Simon and Theodore.
When a man dealing with mental health issues discovers he is to become a father, he embarks on a "journey of self-discovery" on a walk through the streets of Paris. The local charity Coyote TaskForce will discuss mental health in Tucson following the film. This screening is part of the Tucson International Jewish Film Festival. 7:30 to 9:30 p.m. Monday, Jan. 14. 3800 E. River Road. $10. Details here.
Southern Arizona Senior Pride Book Club meeting.
If you're looking to get together with a group of LGBT seniors on the third Wednesday of every month to talk about a fascinating book, boy do we have news for you: This is your chance! This month's book is The Lavender Scare: The Cold War Persecution of Gays and Lesbians in the Federal Government. You've probably heard of the Red Scare, but not everyone realizes that this was a time when homosexuals were considered just as dangerous to national security as communists, and that the "Lavender Scare" was even more intense and long lasting than the Red Scare. Read all about it, then discuss it with a new group of friends. 2 to 3:30 p.m. Wednesday, Jan. 16. Ward 3 Council Office Conference Room, 1510 E. Grant Road. Free. Details here.
Ameraucana Provisions Pop-Up.
Seis Kitchen is hosting a pop-up dinner made by Ameraucana Provisions, a Southern Arizona pop-up restaurant. This six-course meal includes smoked trout roe, baby squash, celery fennel salad, yellowtail, chili, cauliflower grits, and much more. 6 to 9 p.m. Tuesday, Jan. 15. 1765 E. River Road. $75. Contact Ameraucana Provisions for reservations. Details here.
The David Dominguez Gallery's latest exhibit features paintings on panels by David Pennington, 3D works by Carrie Seid and steel sculptures by David Mazza. Pennington often works with bright colors and street art influences, Seid's art explores the geometry of the natural world and Mazza's sculptures are traditionally abstract. The large gallery in the heart of Tucson's Art District is a gorgeous place to be viewing the work of local artists, and if you're at all interested in contemporary art, you'd be downright silly to miss this one. Exhibit runs through Feb. 23, with a reception on Saturday, Jan. 12. From 6 to 8 p.m. Davis Dominguez Gallery, 154 E. Sixth St. 11 a.m. to 5 p.m. Tuesday through Friday and 11 a.m. to 4 p.m. Saturdays. Details here.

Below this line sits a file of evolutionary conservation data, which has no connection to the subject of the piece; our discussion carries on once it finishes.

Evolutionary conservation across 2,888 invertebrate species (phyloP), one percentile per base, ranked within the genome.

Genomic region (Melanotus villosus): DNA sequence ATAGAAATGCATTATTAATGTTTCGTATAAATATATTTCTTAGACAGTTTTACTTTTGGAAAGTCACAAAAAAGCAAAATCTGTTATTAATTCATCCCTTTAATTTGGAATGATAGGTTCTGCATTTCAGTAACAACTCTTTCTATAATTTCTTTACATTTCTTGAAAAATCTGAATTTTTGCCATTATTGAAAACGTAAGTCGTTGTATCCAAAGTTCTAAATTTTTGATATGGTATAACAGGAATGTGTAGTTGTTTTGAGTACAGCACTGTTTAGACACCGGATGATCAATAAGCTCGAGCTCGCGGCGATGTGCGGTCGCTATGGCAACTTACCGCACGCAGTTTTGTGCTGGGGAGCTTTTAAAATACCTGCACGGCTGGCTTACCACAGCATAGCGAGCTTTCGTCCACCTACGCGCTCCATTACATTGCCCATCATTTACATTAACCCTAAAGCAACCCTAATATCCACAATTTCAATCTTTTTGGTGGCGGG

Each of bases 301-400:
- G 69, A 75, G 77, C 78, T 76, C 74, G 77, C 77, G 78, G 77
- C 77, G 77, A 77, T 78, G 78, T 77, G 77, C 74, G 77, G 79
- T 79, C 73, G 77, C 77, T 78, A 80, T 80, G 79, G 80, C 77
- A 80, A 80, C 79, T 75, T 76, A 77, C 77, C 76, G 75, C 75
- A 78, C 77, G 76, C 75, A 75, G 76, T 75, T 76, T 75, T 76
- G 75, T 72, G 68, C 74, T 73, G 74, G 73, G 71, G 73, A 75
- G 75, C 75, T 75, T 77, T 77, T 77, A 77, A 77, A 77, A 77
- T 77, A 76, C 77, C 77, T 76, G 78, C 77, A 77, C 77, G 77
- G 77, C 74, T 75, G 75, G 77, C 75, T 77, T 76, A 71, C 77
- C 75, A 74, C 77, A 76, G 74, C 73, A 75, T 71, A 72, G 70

You Racist, Sexist, Bigot.
The Loft Cinema is screening the Tucson premiere of this made-in-Arizona documentary which covers discrimination, culture and equality. In their own words, "This film shares a rainbow of amazing humans in order to tear down the walls that prevent us from seeing that we are far more similar than we are different." Featuring a post-film Q&A with the directors. 7:30 to 10:30 p.m. Thursday, Jan. 17. 3233 E. Speedway Blvd. $15. Details here.
Three Nights In Hell.
The Loft Cinema is hosting the world premier of this new crime/comedy film, made right here in Tucson. The film tells the tale of three sisters and their trail of death and destruction in a vendetta against a ruthless drug lord. The screening includes a Q&A with the director and writers of the movie after. 8 to 10 p.m. Tuesday, Jan. 15. 3233 E. Speedway Blvd. $8.
Dante's Peak. Case Video Film Bar is entertaining you and educating you at the same time. The University of Arizona Geoclub is showing up to watch this volcanic thriller starring Pierce Brosnan and Linda Hamilton, and will also answer any questions you might have on lava, rocks, geology or anything else you might want to know about dormant stratovolcanoes. Plus, you basically get to see James Bond fight lava. 7 to 10 p.m. Tuesday, Jan. 15. 2905 E. Speedway Blvd. Details here.
Courtesy UA Lunar and Planetary Lab
Space Drafts 55: Beyond the Known World.
What a wonderful city we live in. At this event, you get to enjoy the great beer of Borderlands Brewery and learn about astronomy from real scientists from the UA Lunar and Planetary Laboratory. Hosted by Astronomy on Tap. 7 to 10 p.m. Wednesday, Jan. 16. 119 E. Toole Ave. Details here.
The Man Who Fell to Earth–Director's Cut.
Starring David Bowie as an orange-haired, stoic alien on a mission to retrieve water from Earth for his drought-stricken planet, The Man Who Fell to Earth is surreal, fascinating and one of the most 70s things you can imagine. This film went on to influence Bowie's music (particularly his albums Station to Station and Low), Philip K. Dick, Ridley Scott, Watchmen, Guns N Roses and much more. If you thought spiders from Mars was a sci-fi concept, get ready for a whole lot more. Part of The Loft's screenings of the cinema of Nicolas Roeg. 7:30 to 10 p.m. Wednesday, Jan. 16. 3233 E. Speedway Blvd. Regular admission prices. Details here.
Events compiled by Tirion Morris, Emily Dieckman, B.S. Eliot and Jeff Gardner.